Am I the good soil? Am I the bad soil? What day of the week is it? What time is it? Have I slept well? Have I had enough to eat? Did I have a fight with my partner or my children this morning before I left the house? Did somebody cut me off in traffic? I think that all of us are all of the soils that God describes in this parable. We can be any of them at any given moment. We can even be all of them all at the same time. But when we take away the sting of rebuke and the fear of judgment, we are in a place of transformation. We can take a close look at those moments when our soil has not been open, has not been well watered, and we can work to be different. We can look for the seeds that God is sowing in our lives and make sure that we notice them, make sure that the furrows are open, that the ground is rich, and that we are watering and tending those seeds, so that we are the good soil more often than we are the dry and rocky ground.
That’s a great transformation to experience. It gives us hope. It gives us a place to move. It gives us space to breathe. But that’s not the only transformation that’s available here in this story. It gets even better. Focus on God for a moment and not the soil. God is doing something extraordinary, something almost foolishly extravagant; sowing seed, a precious resource in a subsistence agrarian society, sowing seed on places where it may not grow! That would seem foolish to the people that Jesus was telling this parable, and when we think about it, it seems foolish to us today. Why would God waste God’s seed on places where it might not grow? And then suddenly we wake back up again to the transformation that’s been affected in us, and we realize that that’s us, God is sowing that seed in us and on us, even when we are unreceptive, when we are packed to tightly to receive it.
Then we recognize that God is doing the same with the people all around us in our lives. If there’s no judgment for us when we are bad soil, then how can we judge others when their soil is too dry, or too rocky, or too tightly packed to receive the seed that God is sowing? God is sowing seed everywhere, all the time, and it’s not up to us to judge those in whom it’s not taking root, and growing.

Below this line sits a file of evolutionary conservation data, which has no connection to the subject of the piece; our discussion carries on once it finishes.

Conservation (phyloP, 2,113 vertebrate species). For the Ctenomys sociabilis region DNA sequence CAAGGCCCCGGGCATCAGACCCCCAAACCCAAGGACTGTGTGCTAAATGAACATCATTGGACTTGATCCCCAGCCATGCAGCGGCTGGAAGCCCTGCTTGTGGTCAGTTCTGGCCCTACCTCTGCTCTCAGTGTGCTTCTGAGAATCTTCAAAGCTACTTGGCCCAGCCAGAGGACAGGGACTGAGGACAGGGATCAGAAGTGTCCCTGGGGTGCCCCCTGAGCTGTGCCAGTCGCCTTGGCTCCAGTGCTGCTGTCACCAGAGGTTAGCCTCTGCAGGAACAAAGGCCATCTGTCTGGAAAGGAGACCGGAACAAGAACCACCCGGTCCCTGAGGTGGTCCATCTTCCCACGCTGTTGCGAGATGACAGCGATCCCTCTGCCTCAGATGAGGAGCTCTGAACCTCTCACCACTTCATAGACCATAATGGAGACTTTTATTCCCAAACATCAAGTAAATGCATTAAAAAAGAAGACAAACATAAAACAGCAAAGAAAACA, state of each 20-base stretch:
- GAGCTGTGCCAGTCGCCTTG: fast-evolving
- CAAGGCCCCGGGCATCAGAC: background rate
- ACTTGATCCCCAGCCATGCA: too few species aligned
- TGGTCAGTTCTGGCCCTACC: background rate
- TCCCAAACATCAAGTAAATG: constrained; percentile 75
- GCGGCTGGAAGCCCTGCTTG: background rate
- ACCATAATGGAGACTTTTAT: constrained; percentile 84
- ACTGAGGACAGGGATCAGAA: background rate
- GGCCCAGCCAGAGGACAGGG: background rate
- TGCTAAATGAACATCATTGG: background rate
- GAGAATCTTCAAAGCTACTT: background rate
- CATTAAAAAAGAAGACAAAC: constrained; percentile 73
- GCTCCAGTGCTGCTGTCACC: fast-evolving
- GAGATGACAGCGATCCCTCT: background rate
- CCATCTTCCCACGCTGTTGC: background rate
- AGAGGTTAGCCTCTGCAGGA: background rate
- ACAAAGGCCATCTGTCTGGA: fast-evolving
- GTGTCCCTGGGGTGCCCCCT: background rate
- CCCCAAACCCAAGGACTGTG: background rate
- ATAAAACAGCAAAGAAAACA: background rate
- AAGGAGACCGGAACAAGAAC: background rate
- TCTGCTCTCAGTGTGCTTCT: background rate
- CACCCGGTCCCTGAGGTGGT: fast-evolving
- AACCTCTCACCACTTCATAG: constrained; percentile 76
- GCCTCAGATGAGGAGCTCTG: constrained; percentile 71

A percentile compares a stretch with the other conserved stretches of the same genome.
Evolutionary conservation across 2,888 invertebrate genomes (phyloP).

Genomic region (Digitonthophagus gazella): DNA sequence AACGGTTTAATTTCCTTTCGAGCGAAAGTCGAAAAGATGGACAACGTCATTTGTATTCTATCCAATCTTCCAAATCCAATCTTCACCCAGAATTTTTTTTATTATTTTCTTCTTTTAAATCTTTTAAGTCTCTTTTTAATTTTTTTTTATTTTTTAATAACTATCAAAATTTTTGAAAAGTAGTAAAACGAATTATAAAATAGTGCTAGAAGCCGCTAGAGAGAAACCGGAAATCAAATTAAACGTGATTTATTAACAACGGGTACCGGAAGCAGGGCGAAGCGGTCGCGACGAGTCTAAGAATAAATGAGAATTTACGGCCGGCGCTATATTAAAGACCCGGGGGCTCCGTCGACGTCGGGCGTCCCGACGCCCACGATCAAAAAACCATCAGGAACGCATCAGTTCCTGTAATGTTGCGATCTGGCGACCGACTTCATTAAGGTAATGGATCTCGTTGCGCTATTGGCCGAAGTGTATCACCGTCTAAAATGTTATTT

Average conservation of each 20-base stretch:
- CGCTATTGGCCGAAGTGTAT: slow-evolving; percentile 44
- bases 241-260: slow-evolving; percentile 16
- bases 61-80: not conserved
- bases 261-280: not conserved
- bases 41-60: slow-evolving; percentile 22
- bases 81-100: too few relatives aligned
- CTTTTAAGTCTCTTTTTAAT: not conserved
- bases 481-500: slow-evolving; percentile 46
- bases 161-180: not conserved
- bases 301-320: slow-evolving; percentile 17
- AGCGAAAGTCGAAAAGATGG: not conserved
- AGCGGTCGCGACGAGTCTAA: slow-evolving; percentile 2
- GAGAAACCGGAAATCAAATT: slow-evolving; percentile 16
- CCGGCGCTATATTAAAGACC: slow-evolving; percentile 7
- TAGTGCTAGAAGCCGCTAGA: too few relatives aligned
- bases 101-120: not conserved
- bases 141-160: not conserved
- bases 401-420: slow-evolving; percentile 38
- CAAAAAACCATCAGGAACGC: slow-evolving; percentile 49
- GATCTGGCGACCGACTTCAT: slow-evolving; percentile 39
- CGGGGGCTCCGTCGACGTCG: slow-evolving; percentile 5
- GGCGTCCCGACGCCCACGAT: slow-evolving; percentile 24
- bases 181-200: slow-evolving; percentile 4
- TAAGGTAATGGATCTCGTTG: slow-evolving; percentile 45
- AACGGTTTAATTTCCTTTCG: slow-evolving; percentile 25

Transformation, freedom, liberty, a place to grow a place to breathe, that’s just the beginning. The transformation goes on. When we find ourselves in that joyous place then we can’t help but want to nurture the seeds that are being sown, the seeds that are being sown in us, the seeds that are being sown in others, the seeds that are being sown around us. And what we know, if we think about it, is that we can’t nurture seeds if we are at the same time judging the ground in which they’re sown. The only way to nurture those seeds is to water them, to shed light on them, to help them work their way into the soil; through an encouraging word, maybe even a challenging word offered in love; through deeds and examples that provide fertilizer to help those seeds grow where they are; to tend and nurture the seeds in the people around us.
It’s been a bewildering time and it’s easy to be frustrated, dismayed, discouraged. It’s even easy, I think, to be angry with the people around us who don’t understand or don’t seem to share the truth, and the values that we hold so dearly; who don’t recognize the beauty of the gift that’s being offered to us, if only we can love the Lord our God with all of our heart, soul, mind, drink, and our neighbor as ourselves. But the transformation that we have experienced, the freedom that we have been given, the space to grow and to breathe, instills in us a sense of joy and commitment and love for the people around us, and it calls us to help them to experience the same thing that we have experienced.
If it feels like too much. If it feels too hard. Remember, if you will, the words that Matt read to us from the book of the prophet Isaiah, where God promises that those seeds will in fact take hold and grow,
As the rain and the snow come down from heaven,
and do not return there until they have watered the earth,
making it bring forth and sprout,
giving seed to the sower and bread to the eater,
so shall my word be that goes out from my mouth;
it shall not return to me empty,
but it shall accomplish that which I purpose,
and succeed in the thing for which I sent it.
For you shall go out in joy… (Isaiah 55:10-12a)
Therein lies our vocation or calling our project and our joy.